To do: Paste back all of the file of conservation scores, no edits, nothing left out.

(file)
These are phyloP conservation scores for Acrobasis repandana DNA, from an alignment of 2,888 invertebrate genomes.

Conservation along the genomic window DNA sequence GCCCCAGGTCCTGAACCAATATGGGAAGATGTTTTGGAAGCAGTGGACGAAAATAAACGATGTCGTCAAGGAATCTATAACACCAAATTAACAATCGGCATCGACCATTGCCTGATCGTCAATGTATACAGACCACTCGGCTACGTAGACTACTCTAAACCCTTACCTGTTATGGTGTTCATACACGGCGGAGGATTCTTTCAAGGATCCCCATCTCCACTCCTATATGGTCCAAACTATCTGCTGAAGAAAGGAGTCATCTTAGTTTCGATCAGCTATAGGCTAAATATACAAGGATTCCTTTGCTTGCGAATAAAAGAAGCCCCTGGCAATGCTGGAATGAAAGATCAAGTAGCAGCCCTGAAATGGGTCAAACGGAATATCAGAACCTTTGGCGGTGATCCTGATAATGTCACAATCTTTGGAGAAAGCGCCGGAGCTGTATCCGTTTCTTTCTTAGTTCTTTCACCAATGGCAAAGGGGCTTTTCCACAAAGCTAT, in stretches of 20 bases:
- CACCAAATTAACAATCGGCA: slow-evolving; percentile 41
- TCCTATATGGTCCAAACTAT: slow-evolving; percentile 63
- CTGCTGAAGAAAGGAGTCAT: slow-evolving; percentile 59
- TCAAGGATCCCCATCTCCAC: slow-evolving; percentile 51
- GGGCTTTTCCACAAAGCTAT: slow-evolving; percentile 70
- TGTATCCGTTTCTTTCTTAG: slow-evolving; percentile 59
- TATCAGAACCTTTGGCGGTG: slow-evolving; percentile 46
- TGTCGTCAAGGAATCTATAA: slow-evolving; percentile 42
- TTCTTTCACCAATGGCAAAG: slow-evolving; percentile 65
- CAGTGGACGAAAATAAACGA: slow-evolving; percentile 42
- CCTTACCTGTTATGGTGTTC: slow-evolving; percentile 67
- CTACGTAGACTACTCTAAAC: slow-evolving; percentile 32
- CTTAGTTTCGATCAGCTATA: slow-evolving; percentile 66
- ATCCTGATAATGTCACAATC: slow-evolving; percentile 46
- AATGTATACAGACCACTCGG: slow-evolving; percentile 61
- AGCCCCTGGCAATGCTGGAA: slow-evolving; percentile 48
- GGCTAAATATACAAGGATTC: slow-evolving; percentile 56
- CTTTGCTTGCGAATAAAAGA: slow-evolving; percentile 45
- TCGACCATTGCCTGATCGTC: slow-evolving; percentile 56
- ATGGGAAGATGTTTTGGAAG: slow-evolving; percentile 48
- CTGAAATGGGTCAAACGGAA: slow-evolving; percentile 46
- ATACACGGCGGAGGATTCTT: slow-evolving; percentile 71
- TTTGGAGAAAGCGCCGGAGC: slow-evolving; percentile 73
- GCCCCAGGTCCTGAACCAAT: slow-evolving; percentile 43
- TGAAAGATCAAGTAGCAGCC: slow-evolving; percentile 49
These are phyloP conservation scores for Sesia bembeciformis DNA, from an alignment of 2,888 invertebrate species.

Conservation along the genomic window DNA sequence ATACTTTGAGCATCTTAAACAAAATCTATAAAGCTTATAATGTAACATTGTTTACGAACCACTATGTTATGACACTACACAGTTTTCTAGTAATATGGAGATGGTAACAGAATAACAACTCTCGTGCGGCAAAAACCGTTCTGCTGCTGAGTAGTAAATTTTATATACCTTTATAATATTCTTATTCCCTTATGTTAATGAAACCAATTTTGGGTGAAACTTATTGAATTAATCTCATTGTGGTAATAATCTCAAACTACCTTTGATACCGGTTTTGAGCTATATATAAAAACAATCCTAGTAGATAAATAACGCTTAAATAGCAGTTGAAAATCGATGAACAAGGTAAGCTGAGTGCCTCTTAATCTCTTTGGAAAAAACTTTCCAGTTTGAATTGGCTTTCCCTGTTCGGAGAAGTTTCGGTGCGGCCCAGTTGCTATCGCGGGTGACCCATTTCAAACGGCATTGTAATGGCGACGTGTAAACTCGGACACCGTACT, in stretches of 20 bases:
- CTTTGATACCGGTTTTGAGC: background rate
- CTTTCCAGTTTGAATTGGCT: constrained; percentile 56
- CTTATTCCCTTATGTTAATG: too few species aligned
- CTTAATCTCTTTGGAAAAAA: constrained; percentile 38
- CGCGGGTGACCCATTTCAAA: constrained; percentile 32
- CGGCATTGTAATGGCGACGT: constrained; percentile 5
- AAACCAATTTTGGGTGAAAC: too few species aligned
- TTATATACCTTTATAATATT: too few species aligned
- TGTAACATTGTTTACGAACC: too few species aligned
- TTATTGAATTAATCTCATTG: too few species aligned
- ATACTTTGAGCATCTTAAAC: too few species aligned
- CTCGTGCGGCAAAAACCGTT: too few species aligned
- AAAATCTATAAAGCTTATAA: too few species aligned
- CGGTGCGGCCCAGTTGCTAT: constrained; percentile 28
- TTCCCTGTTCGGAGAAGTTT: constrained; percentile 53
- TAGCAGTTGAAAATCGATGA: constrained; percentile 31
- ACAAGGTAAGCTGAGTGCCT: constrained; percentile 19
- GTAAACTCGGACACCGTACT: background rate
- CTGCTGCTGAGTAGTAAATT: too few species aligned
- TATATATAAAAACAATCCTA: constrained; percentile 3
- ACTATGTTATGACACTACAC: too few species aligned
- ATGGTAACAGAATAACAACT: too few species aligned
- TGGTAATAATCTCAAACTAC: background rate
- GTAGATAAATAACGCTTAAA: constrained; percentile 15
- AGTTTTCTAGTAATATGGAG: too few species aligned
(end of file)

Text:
These are phyloP conservation scores for Acrobasis repandana DNA, from an alignment of 2,888 invertebrate genomes.

Conservation along the genomic window DNA sequence GCCCCAGGTCCTGAACCAATATGGGAAGATGTTTTGGAAGCAGTGGACGAAAATAAACGATGTCGTCAAGGAATCTATAACACCAAATTAACAATCGGCATCGACCATTGCCTGATCGTCAATGTATACAGACCACTCGGCTACGTAGACTACTCTAAACCCTTACCTGTTATGGTGTTCATACACGGCGGAGGATTCTTTCAAGGATCCCCATCTCCACTCCTATATGGTCCAAACTATCTGCTGAAGAAAGGAGTCATCTTAGTTTCGATCAGCTATAGGCTAAATATACAAGGATTCCTTTGCTTGCGAATAAAAGAAGCCCCTGGCAATGCTGGAATGAAAGATCAAGTAGCAGCCCTGAAATGGGTCAAACGGAATATCAGAACCTTTGGCGGTGATCCTGATAATGTCACAATCTTTGGAGAAAGCGCCGGAGCTGTATCCGTTTCTTTCTTAGTTCTTTCACCAATGGCAAAGGGGCTTTTCCACAAAGCTAT, in stretches of 20 bases:
- CACCAAATTAACAATCGGCA: slow-evolving; percentile 41
- TCCTATATGGTCCAAACTAT: slow-evolving; percentile 63
- CTGCTGAAGAAAGGAGTCAT: slow-evolving; percentile 59
- TCAAGGATCCCCATCTCCAC: slow-evolving; percentile 51
- GGGCTTTTCCACAAAGCTAT: slow-evolving; percentile 70
- TGTATCCGTTTCTTTCTTAG: slow-evolving; percentile 59
- TATCAGAACCTTTGGCGGTG: slow-evolving; percentile 46
- TGTCGTCAAGGAATCTATAA: slow-evolving; percentile 42
- TTCTTTCACCAATGGCAAAG: slow-evolving; percentile 65
- CAGTGGACGAAAATAAACGA: slow-evolving; percentile 42
- CCTTACCTGTTATGGTGTTC: slow-evolving; percentile 67
- CTACGTAGACTACTCTAAAC: slow-evolving; percentile 32
- CTTAGTTTCGATCAGCTATA: slow-evolving; percentile 66
- ATCCTGATAATGTCACAATC: slow-evolving; percentile 46
- AATGTATACAGACCACTCGG: slow-evolving; percentile 61
- AGCCCCTGGCAATGCTGGAA: slow-evolving; percentile 48
- GGCTAAATATACAAGGATTC: slow-evolving; percentile 56
- CTTTGCTTGCGAATAAAAGA: slow-evolving; percentile 45
- TCGACCATTGCCTGATCGTC: slow-evolving; percentile 56
- ATGGGAAGATGTTTTGGAAG: slow-evolving; percentile 48
- CTGAAATGGGTCAAACGGAA: slow-evolving; percentile 46
- ATACACGGCGGAGGATTCTT: slow-evolving; percentile 71
- TTTGGAGAAAGCGCCGGAGC: slow-evolving; percentile 73
- GCCCCAGGTCCTGAACCAAT: slow-evolving; percentile 43
- TGAAAGATCAAGTAGCAGCC: slow-evolving; percentile 49
These are phyloP conservation scores for Sesia bembeciformis DNA, from an alignment of 2,888 invertebrate species.

Conservation along the genomic window DNA sequence ATACTTTGAGCATCTTAAACAAAATCTATAAAGCTTATAATGTAACATTGTTTACGAACCACTATGTTATGACACTACACAGTTTTCTAGTAATATGGAGATGGTAACAGAATAACAACTCTCGTGCGGCAAAAACCGTTCTGCTGCTGAGTAGTAAATTTTATATACCTTTATAATATTCTTATTCCCTTATGTTAATGAAACCAATTTTGGGTGAAACTTATTGAATTAATCTCATTGTGGTAATAATCTCAAACTACCTTTGATACCGGTTTTGAGCTATATATAAAAACAATCCTAGTAGATAAATAACGCTTAAATAGCAGTTGAAAATCGATGAACAAGGTAAGCTGAGTGCCTCTTAATCTCTTTGGAAAAAACTTTCCAGTTTGAATTGGCTTTCCCTGTTCGGAGAAGTTTCGGTGCGGCCCAGTTGCTATCGCGGGTGACCCATTTCAAACGGCATTGTAATGGCGACGTGTAAACTCGGACACCGTACT, in stretches of 20 bases:
- CTTTGATACCGGTTTTGAGC: background rate
- CTTTCCAGTTTGAATTGGCT: constrained; percentile 56
- CTTATTCCCTTATGTTAATG: too few species aligned
- CTTAATCTCTTTGGAAAAAA: constrained; percentile 38
- CGCGGGTGACCCATTTCAAA: constrained; percentile 32
- CGGCATTGTAATGGCGACGT: constrained; percentile 5
- AAACCAATTTTGGGTGAAAC: too few species aligned
- TTATATACCTTTATAATATT: too few species aligned
- TGTAACATTGTTTACGAACC: too few species aligned
- TTATTGAATTAATCTCATTG: too few species aligned
- ATACTTTGAGCATCTTAAAC: too few species aligned
- CTCGTGCGGCAAAAACCGTT: too few species aligned
- AAAATCTATAAAGCTTATAA: too few species aligned
- CGGTGCGGCCCAGTTGCTAT: constrained; percentile 28
- TTCCCTGTTCGGAGAAGTTT: constrained; percentile 53
- TAGCAGTTGAAAATCGATGA: constrained; percentile 31
- ACAAGGTAAGCTGAGTGCCT: constrained; percentile 19
- GTAAACTCGGACACCGTACT: background rate
- CTGCTGCTGAGTAGTAAATT: too few species aligned
- TATATATAAAAACAATCCTA: constrained; percentile 3
- ACTATGTTATGACACTACAC: too few species aligned
- ATGGTAACAGAATAACAACT: too few species aligned
- TGGTAATAATCTCAAACTAC: background rate
- GTAGATAAATAACGCTTAAA: constrained; percentile 15
- AGTTTTCTAGTAATATGGAG: too few species aligned